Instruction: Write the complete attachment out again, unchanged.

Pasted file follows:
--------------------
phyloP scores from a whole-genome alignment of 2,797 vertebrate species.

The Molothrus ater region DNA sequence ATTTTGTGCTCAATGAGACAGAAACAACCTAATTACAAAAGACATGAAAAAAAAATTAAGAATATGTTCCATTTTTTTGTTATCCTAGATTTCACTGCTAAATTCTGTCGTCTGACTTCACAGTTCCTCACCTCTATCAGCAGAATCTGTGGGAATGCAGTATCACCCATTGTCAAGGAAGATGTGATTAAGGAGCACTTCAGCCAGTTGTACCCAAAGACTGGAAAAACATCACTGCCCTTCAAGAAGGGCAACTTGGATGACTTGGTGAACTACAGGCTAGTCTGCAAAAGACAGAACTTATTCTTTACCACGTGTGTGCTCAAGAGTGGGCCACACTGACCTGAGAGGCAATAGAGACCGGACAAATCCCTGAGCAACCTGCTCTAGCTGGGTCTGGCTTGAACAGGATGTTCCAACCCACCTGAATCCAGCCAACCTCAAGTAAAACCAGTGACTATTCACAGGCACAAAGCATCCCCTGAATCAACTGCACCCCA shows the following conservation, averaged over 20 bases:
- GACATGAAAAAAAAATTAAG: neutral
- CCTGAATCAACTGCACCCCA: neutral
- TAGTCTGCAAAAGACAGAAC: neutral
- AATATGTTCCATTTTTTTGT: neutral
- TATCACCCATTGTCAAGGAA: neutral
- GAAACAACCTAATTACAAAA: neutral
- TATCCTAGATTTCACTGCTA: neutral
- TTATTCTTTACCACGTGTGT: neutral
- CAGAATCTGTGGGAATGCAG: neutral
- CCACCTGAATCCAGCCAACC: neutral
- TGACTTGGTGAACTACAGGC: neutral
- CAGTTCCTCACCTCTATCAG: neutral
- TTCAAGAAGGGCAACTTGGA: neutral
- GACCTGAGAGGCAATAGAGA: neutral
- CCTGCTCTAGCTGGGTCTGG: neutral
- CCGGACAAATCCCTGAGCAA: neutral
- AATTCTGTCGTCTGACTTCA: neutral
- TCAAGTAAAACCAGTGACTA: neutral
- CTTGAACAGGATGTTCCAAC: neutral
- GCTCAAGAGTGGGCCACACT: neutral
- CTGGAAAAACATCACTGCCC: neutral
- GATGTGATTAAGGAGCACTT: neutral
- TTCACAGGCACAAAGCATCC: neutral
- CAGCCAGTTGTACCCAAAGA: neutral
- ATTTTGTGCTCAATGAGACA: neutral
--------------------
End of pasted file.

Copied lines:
phyloP scores from a whole-genome alignment of 2,797 vertebrate species.

The Molothrus ater region DNA sequence ATTTTGTGCTCAATGAGACAGAAACAACCTAATTACAAAAGACATGAAAAAAAAATTAAGAATATGTTCCATTTTTTTGTTATCCTAGATTTCACTGCTAAATTCTGTCGTCTGACTTCACAGTTCCTCACCTCTATCAGCAGAATCTGTGGGAATGCAGTATCACCCATTGTCAAGGAAGATGTGATTAAGGAGCACTTCAGCCAGTTGTACCCAAAGACTGGAAAAACATCACTGCCCTTCAAGAAGGGCAACTTGGATGACTTGGTGAACTACAGGCTAGTCTGCAAAAGACAGAACTTATTCTTTACCACGTGTGTGCTCAAGAGTGGGCCACACTGACCTGAGAGGCAATAGAGACCGGACAAATCCCTGAGCAACCTGCTCTAGCTGGGTCTGGCTTGAACAGGATGTTCCAACCCACCTGAATCCAGCCAACCTCAAGTAAAACCAGTGACTATTCACAGGCACAAAGCATCCCCTGAATCAACTGCACCCCA shows the following conservation, averaged over 20 bases:
- GACATGAAAAAAAAATTAAG: neutral
- CCTGAATCAACTGCACCCCA: neutral
- TAGTCTGCAAAAGACAGAAC: neutral
- AATATGTTCCATTTTTTTGT: neutral
- TATCACCCATTGTCAAGGAA: neutral
- GAAACAACCTAATTACAAAA: neutral
- TATCCTAGATTTCACTGCTA: neutral
- TTATTCTTTACCACGTGTGT: neutral
- CAGAATCTGTGGGAATGCAG: neutral
- CCACCTGAATCCAGCCAACC: neutral
- TGACTTGGTGAACTACAGGC: neutral
- CAGTTCCTCACCTCTATCAG: neutral
- TTCAAGAAGGGCAACTTGGA: neutral
- GACCTGAGAGGCAATAGAGA: neutral
- CCTGCTCTAGCTGGGTCTGG: neutral
- CCGGACAAATCCCTGAGCAA: neutral
- AATTCTGTCGTCTGACTTCA: neutral
- TCAAGTAAAACCAGTGACTA: neutral
- CTTGAACAGGATGTTCCAAC: neutral
- GCTCAAGAGTGGGCCACACT: neutral
- CTGGAAAAACATCACTGCCC: neutral
- GATGTGATTAAGGAGCACTT: neutral
- TTCACAGGCACAAAGCATCC: neutral
- CAGCCAGTTGTACCCAAAGA: neutral
- ATTTTGTGCTCAATGAGACA: neutral